Principles of Politics

Principles of Politics : A Rational Choice Theory Guide to Politics and Social Justice

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Description

Modern rational choice and social justice theories allow scholars to develop new understandings of the foundations and general patterns of politics and political behavior. In this book, Joe Oppenheimer enumerates and justifies the empirical and moral generalizations commonly derived from these theories. In developing these arguments, Oppenheimer gives students a foundational basis of both formal theory and theories of social justice, and their related experimental literatures. He uses empirical findings to evaluate the validity of the claims. This basic survey of the findings of public choice theory for political scientists covers the problems of collective action, institutional structures, citizen well-being and social welfare, regime change and political leadership. Principles of Politics highlights what is universal to all of politics and examines both the empirical problems of political behavior and the normative conundrums of social justice.show more

Product details

  • Electronic book text
  • CAMBRIDGE UNIVERSITY PRESS
  • Cambridge University Press (Virtual Publishing)
  • Cambridge, United Kingdom
  • English
  • 45 b/w illus. 23 tables
  • 1139053337
  • 9781139053334

Review quote

'Oppenheimer's book makes big claims about what we know about complex political phenomena, and backs those claims up with rigorous argument. Each chapter unfolds with unique insights in the form of 'propositions' on collective action, social choice, institutional design, and political leadership. This makes the book easily the most cogent and coherent account available of rational choice models and what they have to say about the political world we live in.' Gary Miller, Washington University, St Louis 'Oppenheimer's Principles of Politics is intellectually incisive, and a practical book for anyone concerned with what government can - or should - do about the common good. Instead of grand apolitical claims about justice divorced from political institutions or amoral empirically precise analyses of political outcomes, Oppenheimer responds to Amartya Sen's calls to skip the trivial objections and begin eliminating intense injustice or unfairness. He overcomes Kenneth Arrow's claims that the common good cannot be agreed upon and John Rawl's assertions about what a just agreement should be. A timely, inspiring clarion call.' Samuel Popkin, University of California, San Diego 'I am often asked 'what is political science?' Oppenheimer has given me the broad outline to answer this question. Firmly rooted in the rational choice tradition (with a focus on both positive and normative political theories), this book is a clear and lucid discussion of the central problems tackled by political scientists and a wonderful overview of the state of the discipline's knowledge. The book takes stock of 61 propositions by political scientists, places those propositions in their logical and empirical context, and makes the case for their truth content. Even better, Oppenheimer points to areas that are fruitful for new work. Anyone, from a beginning student in political science to a wizened senior member of the discipline, can benefit from Oppenheimer's insights and conjectures.' Rick K. Wilson, editor of the American Journal of Political Scienceshow more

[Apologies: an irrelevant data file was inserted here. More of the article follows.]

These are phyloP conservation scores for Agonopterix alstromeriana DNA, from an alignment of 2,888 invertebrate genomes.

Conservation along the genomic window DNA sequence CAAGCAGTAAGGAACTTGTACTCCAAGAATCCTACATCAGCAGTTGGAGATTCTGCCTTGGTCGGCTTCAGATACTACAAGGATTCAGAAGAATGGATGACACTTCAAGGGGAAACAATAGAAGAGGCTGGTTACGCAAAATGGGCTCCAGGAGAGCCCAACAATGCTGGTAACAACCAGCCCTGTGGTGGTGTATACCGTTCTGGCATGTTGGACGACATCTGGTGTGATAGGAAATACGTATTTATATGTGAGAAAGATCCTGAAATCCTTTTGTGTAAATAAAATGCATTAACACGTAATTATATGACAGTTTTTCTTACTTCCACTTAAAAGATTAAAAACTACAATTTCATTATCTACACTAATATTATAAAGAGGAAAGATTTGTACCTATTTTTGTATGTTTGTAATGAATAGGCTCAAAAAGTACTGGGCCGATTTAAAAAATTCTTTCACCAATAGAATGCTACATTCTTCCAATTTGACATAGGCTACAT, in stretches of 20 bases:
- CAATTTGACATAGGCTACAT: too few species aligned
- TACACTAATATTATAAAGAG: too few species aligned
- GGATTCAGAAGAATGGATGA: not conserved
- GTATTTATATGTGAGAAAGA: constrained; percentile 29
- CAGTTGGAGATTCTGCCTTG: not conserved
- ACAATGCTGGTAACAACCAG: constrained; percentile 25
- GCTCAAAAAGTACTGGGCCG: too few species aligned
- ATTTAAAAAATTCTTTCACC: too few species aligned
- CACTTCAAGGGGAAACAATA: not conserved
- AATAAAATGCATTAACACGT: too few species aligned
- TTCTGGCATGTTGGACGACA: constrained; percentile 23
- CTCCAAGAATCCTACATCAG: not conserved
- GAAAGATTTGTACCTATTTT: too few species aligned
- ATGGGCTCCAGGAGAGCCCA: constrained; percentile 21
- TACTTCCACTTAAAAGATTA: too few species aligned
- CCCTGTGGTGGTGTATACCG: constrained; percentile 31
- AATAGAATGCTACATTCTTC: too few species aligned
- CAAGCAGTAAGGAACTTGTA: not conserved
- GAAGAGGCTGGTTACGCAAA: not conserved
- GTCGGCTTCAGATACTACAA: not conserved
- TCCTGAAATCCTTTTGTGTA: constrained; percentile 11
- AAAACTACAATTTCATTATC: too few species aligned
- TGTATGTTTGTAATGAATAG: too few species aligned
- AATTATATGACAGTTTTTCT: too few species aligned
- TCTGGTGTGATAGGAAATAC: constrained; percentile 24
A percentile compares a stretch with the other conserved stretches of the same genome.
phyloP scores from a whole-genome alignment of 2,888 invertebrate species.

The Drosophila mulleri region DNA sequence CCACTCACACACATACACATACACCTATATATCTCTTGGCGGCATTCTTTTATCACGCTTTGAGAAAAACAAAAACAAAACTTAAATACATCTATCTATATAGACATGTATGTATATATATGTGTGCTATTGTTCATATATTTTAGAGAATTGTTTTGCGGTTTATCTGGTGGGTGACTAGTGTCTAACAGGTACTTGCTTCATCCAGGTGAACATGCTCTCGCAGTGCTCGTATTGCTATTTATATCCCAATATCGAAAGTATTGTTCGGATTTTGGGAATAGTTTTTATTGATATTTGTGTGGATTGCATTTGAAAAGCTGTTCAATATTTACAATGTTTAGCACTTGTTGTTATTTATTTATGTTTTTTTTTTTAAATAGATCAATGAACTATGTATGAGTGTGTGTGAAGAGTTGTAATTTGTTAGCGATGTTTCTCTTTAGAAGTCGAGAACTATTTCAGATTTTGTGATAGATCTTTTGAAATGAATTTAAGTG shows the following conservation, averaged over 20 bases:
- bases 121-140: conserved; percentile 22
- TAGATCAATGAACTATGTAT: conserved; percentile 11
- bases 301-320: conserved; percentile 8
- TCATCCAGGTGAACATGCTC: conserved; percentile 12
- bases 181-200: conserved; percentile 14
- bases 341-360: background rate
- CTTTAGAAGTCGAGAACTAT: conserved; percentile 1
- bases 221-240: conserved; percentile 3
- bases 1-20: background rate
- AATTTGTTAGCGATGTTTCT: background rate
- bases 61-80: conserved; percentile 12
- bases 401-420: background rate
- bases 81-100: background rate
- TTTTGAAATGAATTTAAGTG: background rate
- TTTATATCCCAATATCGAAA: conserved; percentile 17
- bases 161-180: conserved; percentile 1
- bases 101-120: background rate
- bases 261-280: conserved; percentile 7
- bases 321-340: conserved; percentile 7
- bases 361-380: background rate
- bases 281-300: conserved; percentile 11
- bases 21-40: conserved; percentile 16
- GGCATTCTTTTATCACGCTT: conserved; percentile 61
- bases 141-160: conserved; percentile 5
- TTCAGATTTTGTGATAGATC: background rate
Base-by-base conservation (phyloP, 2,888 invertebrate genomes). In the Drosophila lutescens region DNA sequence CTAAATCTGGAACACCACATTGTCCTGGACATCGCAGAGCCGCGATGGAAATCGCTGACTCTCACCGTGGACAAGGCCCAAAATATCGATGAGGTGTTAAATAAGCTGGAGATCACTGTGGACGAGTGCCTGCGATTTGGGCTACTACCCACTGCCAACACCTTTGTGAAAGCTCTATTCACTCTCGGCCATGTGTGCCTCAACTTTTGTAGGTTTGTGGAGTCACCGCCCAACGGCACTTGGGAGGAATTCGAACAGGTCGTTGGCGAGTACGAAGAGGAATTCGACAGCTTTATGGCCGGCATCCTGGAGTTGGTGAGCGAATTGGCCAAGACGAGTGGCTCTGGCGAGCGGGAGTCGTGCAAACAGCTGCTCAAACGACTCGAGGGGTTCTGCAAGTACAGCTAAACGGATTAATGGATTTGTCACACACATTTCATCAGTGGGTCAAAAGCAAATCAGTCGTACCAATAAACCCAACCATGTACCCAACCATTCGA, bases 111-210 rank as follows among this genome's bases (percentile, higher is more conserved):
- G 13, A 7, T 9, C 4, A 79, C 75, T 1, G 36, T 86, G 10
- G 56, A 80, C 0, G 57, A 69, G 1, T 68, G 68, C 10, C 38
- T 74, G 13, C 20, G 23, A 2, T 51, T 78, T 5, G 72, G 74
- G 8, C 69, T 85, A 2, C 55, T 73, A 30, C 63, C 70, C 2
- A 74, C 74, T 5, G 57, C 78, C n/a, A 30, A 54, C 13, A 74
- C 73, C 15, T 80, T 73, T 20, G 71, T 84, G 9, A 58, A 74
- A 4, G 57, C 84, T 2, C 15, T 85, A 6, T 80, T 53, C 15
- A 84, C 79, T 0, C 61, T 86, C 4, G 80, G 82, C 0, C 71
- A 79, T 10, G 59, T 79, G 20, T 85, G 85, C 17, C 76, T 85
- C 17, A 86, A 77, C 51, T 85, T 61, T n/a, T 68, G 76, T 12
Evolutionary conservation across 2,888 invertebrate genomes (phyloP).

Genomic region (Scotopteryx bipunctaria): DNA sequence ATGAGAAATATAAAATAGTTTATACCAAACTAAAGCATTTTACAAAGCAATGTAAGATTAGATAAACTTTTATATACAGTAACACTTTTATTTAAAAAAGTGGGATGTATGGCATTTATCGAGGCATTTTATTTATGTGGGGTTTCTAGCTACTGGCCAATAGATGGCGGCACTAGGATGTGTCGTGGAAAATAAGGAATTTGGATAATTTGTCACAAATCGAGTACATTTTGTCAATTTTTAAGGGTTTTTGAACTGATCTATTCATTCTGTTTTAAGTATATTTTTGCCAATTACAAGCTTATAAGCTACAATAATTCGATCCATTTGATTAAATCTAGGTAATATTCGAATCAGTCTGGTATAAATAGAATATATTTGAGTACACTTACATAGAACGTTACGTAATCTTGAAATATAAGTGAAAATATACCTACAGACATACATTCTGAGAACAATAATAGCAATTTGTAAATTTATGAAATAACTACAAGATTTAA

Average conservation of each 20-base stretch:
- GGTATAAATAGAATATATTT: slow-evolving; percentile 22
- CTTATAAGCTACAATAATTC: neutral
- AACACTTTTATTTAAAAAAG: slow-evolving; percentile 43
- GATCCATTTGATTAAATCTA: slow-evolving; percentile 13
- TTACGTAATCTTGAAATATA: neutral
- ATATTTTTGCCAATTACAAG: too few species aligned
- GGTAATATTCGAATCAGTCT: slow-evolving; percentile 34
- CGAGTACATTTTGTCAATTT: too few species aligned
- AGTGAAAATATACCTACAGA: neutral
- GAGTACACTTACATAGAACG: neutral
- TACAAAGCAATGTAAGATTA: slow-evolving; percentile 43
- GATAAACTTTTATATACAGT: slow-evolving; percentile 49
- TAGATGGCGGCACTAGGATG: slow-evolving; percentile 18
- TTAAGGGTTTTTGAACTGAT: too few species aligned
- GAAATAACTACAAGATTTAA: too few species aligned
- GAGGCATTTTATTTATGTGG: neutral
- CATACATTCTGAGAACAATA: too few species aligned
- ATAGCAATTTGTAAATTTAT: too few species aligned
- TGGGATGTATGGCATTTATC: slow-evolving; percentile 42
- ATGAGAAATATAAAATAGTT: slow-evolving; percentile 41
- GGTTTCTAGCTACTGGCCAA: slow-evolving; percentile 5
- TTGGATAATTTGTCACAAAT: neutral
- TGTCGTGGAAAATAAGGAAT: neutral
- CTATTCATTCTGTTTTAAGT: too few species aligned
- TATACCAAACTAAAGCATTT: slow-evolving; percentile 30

Table of contents

Introduction: politics, universals, knowledge claims, and methods; Part I. The Logic of Collective Action: 1. Voluntary contributions and collective action; 2. Going beyond the prisoner dilemma; 3. Collective action applications to and beyond democratic politics; Part II. Collective Choice: 4. Individual to collective choice in one dimensional politics; 5. Individual to collective choice more generally; Part III. Political Institutions and Quality Outcomes: 6. Political necessity and the tethering of leaders; 7. A few institutional pitfalls; Part IV. Social Justice, Choice, and Welfare: 8. The general problem of collective welfare and choice; 9. Voting rules; 10. Social welfare and social justice: a partial integration; Conclusion: 11. Questions and lessons.show more

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